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Hippos’ prominent tusks and wide gaping mouths prevent efficient, grinding chewing

Study of zoo animals and museum specimens suggests modern hippos may have lost ancestral side-to-side jaw motion

Peer-Reviewed Publication


Chewing, dentition and tooth wear in Hippopotamidae (Hippopotamus amphibius and Choeropsis liberiensis)

image: This research used skulls in museums to investigate tooth and chewing biology in hippos. view more 

Credit: Michelle Aimée Oesch, CC-BY 4.0 (

Hippos’ huge tusks and wide gape restrict grinding jaw movements, making their chewing inefficient, according to a study by Annika Avedik and Marcus Clauss at the University of Zurich, Switzerland publishing October 4 in the open-access journal PLOS ONE.

Hippos have the widest gape of any mammal but are very inefficient at chewing, which limits how much they can eat. A possible explanation is that the size and arrangement of their teeth prevents them grinding their jaws side-to-side. To investigate, researchers observed chewing in common hippos (Hippopotamus amphibius) and pygmy hippos (Choeropsis liberiensis) using video footage of zoo animals. They also measured the size and arrangement of teeth in the skulls of museum specimens from 86 common and 21 pygmy hippos, and looked for signs of wear that indicate how the animals chewed their food. There was little difference for either species in the width of their upper and lower jaw or cheek teeth, suggesting a mainly vertical chewing motion. The size and positioning of their canine teeth don’t prevent side-to-side chewing, but long lower canine teeth limit the extent of this grinding action. Most importantly, common hippos have interlocking upper and lower front teeth which almost completely prevent side-to-side motion. Video footage and wear analysis confirmed that pygmy hippos use a slight side-to-side grinding motion when chewing, whereas common hippos rely almost exclusively on vertical jaw movements.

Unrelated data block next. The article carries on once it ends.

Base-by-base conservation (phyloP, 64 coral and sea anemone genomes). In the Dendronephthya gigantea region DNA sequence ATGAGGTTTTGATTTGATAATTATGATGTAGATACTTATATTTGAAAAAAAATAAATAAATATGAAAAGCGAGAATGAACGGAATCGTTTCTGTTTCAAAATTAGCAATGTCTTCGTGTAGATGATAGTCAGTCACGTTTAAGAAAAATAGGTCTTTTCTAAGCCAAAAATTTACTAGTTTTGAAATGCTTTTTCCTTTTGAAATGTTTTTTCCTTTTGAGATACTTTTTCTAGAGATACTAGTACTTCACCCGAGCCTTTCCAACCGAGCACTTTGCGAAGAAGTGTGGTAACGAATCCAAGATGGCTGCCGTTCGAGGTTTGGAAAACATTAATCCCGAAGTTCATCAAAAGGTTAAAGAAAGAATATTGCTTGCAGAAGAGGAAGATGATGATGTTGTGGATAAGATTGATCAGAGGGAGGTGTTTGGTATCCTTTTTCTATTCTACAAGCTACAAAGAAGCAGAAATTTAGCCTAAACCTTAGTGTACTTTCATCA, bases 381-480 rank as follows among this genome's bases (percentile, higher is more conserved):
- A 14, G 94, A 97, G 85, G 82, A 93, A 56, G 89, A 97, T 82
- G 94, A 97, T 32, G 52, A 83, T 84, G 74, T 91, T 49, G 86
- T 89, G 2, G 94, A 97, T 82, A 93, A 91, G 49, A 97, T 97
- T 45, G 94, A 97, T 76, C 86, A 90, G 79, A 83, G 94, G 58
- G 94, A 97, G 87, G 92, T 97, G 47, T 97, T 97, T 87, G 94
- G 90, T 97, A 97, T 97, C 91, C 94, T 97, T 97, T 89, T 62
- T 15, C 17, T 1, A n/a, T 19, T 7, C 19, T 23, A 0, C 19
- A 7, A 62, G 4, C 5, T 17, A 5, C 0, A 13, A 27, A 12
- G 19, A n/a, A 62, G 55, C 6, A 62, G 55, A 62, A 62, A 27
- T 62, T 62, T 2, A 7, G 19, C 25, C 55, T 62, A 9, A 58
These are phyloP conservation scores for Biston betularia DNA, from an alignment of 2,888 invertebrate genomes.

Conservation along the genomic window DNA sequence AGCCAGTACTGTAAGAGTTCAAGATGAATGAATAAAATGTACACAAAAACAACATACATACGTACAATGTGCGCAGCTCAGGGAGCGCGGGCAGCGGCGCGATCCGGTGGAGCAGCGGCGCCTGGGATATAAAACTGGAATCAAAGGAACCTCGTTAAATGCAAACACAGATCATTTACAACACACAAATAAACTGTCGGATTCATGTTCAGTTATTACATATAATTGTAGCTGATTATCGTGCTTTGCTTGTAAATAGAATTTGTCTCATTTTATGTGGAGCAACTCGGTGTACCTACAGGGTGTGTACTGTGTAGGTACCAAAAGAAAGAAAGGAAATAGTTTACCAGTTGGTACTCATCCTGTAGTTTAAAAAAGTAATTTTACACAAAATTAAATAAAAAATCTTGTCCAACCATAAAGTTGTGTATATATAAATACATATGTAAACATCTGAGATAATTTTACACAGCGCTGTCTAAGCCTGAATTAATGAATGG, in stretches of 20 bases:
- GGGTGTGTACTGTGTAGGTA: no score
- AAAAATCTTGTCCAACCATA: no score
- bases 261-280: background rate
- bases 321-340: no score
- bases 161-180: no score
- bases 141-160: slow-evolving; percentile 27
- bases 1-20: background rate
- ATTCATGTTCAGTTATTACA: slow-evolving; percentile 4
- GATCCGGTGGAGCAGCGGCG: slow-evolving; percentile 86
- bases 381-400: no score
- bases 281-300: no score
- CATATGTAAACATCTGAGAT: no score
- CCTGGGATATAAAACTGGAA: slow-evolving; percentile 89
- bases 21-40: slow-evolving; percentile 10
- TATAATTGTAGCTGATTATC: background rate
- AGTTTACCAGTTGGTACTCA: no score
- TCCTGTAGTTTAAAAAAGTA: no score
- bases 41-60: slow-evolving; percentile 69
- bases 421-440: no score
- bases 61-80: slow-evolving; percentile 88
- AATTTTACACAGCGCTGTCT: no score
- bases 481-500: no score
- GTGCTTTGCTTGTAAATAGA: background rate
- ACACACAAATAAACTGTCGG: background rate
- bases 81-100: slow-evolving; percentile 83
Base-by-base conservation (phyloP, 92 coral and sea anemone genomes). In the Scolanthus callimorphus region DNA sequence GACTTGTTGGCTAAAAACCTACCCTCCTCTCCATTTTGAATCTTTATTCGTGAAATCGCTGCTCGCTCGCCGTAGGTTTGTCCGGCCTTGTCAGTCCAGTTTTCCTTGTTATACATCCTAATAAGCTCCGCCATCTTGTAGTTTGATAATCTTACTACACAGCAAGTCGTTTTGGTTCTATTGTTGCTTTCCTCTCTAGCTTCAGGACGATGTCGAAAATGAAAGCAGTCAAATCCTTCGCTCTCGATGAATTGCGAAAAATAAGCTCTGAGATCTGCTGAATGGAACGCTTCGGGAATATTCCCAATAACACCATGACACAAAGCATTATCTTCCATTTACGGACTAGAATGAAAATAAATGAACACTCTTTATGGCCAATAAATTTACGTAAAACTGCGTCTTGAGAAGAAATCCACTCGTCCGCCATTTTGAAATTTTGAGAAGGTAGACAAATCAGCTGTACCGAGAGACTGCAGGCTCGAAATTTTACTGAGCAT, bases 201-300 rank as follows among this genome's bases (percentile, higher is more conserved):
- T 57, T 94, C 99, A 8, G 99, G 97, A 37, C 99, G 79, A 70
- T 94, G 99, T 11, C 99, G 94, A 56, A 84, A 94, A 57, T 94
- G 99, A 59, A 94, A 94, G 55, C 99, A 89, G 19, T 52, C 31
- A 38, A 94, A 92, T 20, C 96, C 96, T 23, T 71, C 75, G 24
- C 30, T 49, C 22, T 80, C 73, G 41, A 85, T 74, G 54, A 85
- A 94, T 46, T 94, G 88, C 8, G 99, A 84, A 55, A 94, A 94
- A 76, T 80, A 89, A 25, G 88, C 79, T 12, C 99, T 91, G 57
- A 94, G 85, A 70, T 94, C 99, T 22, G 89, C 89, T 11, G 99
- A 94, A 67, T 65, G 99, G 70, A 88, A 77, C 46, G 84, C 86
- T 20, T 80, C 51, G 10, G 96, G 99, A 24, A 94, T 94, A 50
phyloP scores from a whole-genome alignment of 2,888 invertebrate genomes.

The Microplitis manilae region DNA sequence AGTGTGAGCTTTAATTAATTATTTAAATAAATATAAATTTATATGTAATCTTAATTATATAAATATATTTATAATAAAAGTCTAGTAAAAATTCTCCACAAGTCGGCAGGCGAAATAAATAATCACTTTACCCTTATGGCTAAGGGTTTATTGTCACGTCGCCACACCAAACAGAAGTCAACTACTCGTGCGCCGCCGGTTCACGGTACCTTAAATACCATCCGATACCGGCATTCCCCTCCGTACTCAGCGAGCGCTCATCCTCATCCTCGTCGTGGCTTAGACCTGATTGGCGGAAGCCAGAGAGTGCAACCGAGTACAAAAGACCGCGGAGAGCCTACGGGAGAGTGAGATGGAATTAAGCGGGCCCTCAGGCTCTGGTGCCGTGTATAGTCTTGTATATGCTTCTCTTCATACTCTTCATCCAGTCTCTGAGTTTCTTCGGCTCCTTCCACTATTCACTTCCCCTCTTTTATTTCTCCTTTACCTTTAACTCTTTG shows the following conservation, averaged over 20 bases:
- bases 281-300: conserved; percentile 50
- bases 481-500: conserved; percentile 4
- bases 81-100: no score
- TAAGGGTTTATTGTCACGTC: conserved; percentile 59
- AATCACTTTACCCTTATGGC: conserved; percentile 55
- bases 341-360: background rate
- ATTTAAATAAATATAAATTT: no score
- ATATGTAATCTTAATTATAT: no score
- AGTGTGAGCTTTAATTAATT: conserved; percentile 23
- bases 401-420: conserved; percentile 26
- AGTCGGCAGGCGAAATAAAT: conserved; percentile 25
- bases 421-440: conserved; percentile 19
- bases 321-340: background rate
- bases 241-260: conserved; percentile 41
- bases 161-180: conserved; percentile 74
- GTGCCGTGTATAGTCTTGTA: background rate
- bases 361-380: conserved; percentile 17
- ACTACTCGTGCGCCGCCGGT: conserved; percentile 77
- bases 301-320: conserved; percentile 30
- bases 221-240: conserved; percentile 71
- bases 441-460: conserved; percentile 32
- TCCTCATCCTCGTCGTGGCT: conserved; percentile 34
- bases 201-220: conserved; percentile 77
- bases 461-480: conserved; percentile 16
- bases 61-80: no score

The slight side-to-side chewing movements used by living hippos suggest that the ancestors of both modern species relied more extensively on grinding jaw movements. Why modern hippos lost this ability remains unclear, but chewing efficiency may have been compromised in favor of evolving a rigid jaw and a wide gape, which is an asset during fights with other hippos. Inefficient chewing might have restricted common hippos to a semi-aquatic lifestyle, the authors say.

The authors add: “Most herbivores grind their food by moving the jaw sideways. Hippos have given up on this because they need a rigid jaw for fighting.”


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Citation: Avedik A, Clauss M (2023) Chewing, dentition and tooth wear in Hippopotamidae (Hippopotamus amphibius and Choeropsis liberiensis). PLoS ONE 18(10): e0291825.

Author Countries: Switzerland

Funding: The authors received no specific funding for this work.

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